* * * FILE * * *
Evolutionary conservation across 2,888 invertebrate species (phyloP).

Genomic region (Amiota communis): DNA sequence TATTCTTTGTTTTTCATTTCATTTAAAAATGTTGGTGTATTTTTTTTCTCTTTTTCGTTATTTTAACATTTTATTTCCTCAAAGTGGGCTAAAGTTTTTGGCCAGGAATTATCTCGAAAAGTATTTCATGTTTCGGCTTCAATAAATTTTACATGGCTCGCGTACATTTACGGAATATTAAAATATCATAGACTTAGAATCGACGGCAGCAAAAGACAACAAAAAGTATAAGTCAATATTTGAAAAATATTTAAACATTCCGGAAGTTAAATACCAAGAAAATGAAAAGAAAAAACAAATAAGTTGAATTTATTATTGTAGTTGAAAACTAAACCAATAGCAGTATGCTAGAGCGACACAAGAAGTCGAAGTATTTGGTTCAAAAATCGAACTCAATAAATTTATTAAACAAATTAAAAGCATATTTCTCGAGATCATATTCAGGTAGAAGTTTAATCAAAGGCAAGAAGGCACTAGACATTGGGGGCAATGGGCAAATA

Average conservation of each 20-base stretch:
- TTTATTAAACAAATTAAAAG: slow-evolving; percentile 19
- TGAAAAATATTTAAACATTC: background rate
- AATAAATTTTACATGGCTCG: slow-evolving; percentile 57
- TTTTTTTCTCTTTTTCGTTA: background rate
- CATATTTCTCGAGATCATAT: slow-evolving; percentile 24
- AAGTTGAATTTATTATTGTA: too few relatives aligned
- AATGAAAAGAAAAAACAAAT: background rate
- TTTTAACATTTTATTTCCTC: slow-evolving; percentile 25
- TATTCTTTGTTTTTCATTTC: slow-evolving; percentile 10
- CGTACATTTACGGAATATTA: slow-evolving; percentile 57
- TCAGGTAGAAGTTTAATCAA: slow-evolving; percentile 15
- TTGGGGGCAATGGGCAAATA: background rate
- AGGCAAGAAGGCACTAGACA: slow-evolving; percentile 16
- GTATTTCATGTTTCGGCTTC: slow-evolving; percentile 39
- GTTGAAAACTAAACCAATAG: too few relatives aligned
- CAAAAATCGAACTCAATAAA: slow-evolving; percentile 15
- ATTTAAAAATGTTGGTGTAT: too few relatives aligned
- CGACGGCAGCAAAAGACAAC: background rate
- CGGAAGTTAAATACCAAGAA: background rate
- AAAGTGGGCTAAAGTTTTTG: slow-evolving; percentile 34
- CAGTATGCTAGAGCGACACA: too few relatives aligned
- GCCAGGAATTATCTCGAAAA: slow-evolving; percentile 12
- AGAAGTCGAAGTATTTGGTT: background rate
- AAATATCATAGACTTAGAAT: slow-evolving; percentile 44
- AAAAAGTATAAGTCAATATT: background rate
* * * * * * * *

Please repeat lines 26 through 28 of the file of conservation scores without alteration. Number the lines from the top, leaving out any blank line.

- AGAAGTCGAAGTATTTGGTT: background rate
- AAATATCATAGACTTAGAAT: slow-evolving; percentile 44
- AAAAAGTATAAGTCAATATT: background rate